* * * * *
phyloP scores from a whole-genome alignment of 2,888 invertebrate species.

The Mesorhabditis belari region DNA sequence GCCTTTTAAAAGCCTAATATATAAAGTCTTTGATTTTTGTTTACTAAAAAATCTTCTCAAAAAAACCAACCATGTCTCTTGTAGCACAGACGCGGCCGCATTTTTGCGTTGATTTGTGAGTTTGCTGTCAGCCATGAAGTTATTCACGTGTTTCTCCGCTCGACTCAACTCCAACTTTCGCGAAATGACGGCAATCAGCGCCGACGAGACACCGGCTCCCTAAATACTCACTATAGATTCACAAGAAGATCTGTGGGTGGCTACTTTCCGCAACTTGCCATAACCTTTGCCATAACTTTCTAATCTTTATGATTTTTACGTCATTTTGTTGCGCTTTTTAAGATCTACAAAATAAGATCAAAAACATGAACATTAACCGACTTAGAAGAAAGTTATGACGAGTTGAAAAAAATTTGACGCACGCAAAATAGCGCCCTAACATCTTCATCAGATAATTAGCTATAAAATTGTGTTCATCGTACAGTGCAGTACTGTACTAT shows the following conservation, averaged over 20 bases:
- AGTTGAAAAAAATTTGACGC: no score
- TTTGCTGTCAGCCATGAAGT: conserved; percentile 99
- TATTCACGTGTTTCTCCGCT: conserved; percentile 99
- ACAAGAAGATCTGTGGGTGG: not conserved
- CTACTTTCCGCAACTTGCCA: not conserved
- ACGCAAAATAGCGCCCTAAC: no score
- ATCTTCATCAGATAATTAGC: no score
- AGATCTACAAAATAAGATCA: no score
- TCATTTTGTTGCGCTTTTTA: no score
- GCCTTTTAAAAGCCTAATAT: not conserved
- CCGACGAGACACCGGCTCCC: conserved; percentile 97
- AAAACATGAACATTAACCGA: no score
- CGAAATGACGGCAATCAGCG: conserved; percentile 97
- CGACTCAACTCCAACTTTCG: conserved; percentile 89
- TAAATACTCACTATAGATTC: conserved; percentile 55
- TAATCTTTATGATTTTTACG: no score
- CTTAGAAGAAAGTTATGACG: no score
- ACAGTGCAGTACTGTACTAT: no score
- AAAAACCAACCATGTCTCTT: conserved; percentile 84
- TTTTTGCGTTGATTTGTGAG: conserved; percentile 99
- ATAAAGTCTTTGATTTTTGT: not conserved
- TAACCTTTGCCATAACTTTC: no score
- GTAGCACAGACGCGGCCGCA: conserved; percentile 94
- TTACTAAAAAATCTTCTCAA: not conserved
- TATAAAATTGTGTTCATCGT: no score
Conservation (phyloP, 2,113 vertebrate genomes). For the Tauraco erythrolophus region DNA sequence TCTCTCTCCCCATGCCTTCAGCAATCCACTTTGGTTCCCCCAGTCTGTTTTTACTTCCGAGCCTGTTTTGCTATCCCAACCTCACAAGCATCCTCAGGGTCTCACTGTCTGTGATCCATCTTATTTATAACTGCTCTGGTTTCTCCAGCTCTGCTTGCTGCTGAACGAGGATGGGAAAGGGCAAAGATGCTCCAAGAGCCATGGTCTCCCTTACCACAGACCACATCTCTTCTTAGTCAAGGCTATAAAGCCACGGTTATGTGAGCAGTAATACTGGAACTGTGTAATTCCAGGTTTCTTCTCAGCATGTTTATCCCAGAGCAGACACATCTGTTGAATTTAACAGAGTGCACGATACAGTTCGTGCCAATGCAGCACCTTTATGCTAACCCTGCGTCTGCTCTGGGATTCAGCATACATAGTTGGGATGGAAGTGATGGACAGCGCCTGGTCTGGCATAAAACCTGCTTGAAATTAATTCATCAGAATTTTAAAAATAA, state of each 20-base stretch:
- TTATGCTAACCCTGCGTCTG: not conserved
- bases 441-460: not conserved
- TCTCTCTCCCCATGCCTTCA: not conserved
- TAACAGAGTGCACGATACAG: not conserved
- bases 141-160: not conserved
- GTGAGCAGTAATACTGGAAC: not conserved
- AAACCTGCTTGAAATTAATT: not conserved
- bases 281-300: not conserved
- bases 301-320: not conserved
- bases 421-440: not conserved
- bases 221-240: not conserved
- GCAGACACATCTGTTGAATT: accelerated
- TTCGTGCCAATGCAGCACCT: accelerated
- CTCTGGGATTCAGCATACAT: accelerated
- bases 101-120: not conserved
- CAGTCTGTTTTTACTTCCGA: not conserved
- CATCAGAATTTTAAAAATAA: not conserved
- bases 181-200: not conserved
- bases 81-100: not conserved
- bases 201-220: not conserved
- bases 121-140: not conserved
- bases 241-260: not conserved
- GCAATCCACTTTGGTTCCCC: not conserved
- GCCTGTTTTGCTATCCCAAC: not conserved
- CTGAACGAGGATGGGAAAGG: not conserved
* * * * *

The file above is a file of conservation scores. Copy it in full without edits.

phyloP scores from a whole-genome alignment of 2,888 invertebrate species.

The Mesorhabditis belari region DNA sequence GCCTTTTAAAAGCCTAATATATAAAGTCTTTGATTTTTGTTTACTAAAAAATCTTCTCAAAAAAACCAACCATGTCTCTTGTAGCACAGACGCGGCCGCATTTTTGCGTTGATTTGTGAGTTTGCTGTCAGCCATGAAGTTATTCACGTGTTTCTCCGCTCGACTCAACTCCAACTTTCGCGAAATGACGGCAATCAGCGCCGACGAGACACCGGCTCCCTAAATACTCACTATAGATTCACAAGAAGATCTGTGGGTGGCTACTTTCCGCAACTTGCCATAACCTTTGCCATAACTTTCTAATCTTTATGATTTTTACGTCATTTTGTTGCGCTTTTTAAGATCTACAAAATAAGATCAAAAACATGAACATTAACCGACTTAGAAGAAAGTTATGACGAGTTGAAAAAAATTTGACGCACGCAAAATAGCGCCCTAACATCTTCATCAGATAATTAGCTATAAAATTGTGTTCATCGTACAGTGCAGTACTGTACTAT shows the following conservation, averaged over 20 bases:
- AGTTGAAAAAAATTTGACGC: no score
- TTTGCTGTCAGCCATGAAGT: conserved; percentile 99
- TATTCACGTGTTTCTCCGCT: conserved; percentile 99
- ACAAGAAGATCTGTGGGTGG: not conserved
- CTACTTTCCGCAACTTGCCA: not conserved
- ACGCAAAATAGCGCCCTAAC: no score
- ATCTTCATCAGATAATTAGC: no score
- AGATCTACAAAATAAGATCA: no score
- TCATTTTGTTGCGCTTTTTA: no score
- GCCTTTTAAAAGCCTAATAT: not conserved
- CCGACGAGACACCGGCTCCC: conserved; percentile 97
- AAAACATGAACATTAACCGA: no score
- CGAAATGACGGCAATCAGCG: conserved; percentile 97
- CGACTCAACTCCAACTTTCG: conserved; percentile 89
- TAAATACTCACTATAGATTC: conserved; percentile 55
- TAATCTTTATGATTTTTACG: no score
- CTTAGAAGAAAGTTATGACG: no score
- ACAGTGCAGTACTGTACTAT: no score
- AAAAACCAACCATGTCTCTT: conserved; percentile 84
- TTTTTGCGTTGATTTGTGAG: conserved; percentile 99
- ATAAAGTCTTTGATTTTTGT: not conserved
- TAACCTTTGCCATAACTTTC: no score
- GTAGCACAGACGCGGCCGCA: conserved; percentile 94
- TTACTAAAAAATCTTCTCAA: not conserved
- TATAAAATTGTGTTCATCGT: no score
Conservation (phyloP, 2,113 vertebrate genomes). For the Tauraco erythrolophus region DNA sequence TCTCTCTCCCCATGCCTTCAGCAATCCACTTTGGTTCCCCCAGTCTGTTTTTACTTCCGAGCCTGTTTTGCTATCCCAACCTCACAAGCATCCTCAGGGTCTCACTGTCTGTGATCCATCTTATTTATAACTGCTCTGGTTTCTCCAGCTCTGCTTGCTGCTGAACGAGGATGGGAAAGGGCAAAGATGCTCCAAGAGCCATGGTCTCCCTTACCACAGACCACATCTCTTCTTAGTCAAGGCTATAAAGCCACGGTTATGTGAGCAGTAATACTGGAACTGTGTAATTCCAGGTTTCTTCTCAGCATGTTTATCCCAGAGCAGACACATCTGTTGAATTTAACAGAGTGCACGATACAGTTCGTGCCAATGCAGCACCTTTATGCTAACCCTGCGTCTGCTCTGGGATTCAGCATACATAGTTGGGATGGAAGTGATGGACAGCGCCTGGTCTGGCATAAAACCTGCTTGAAATTAATTCATCAGAATTTTAAAAATAA, state of each 20-base stretch:
- TTATGCTAACCCTGCGTCTG: not conserved
- bases 441-460: not conserved
- TCTCTCTCCCCATGCCTTCA: not conserved
- TAACAGAGTGCACGATACAG: not conserved
- bases 141-160: not conserved
- GTGAGCAGTAATACTGGAAC: not conserved
- AAACCTGCTTGAAATTAATT: not conserved
- bases 281-300: not conserved
- bases 301-320: not conserved
- bases 421-440: not conserved
- bases 221-240: not conserved
- GCAGACACATCTGTTGAATT: accelerated
- TTCGTGCCAATGCAGCACCT: accelerated
- CTCTGGGATTCAGCATACAT: accelerated
- bases 101-120: not conserved
- CAGTCTGTTTTTACTTCCGA: not conserved
- CATCAGAATTTTAAAAATAA: not conserved
- bases 181-200: not conserved
- bases 81-100: not conserved
- bases 201-220: not conserved
- bases 121-140: not conserved
- bases 241-260: not conserved
- GCAATCCACTTTGGTTCCCC: not conserved
- GCCTGTTTTGCTATCCCAAC: not conserved
- CTGAACGAGGATGGGAAAGG: not conserved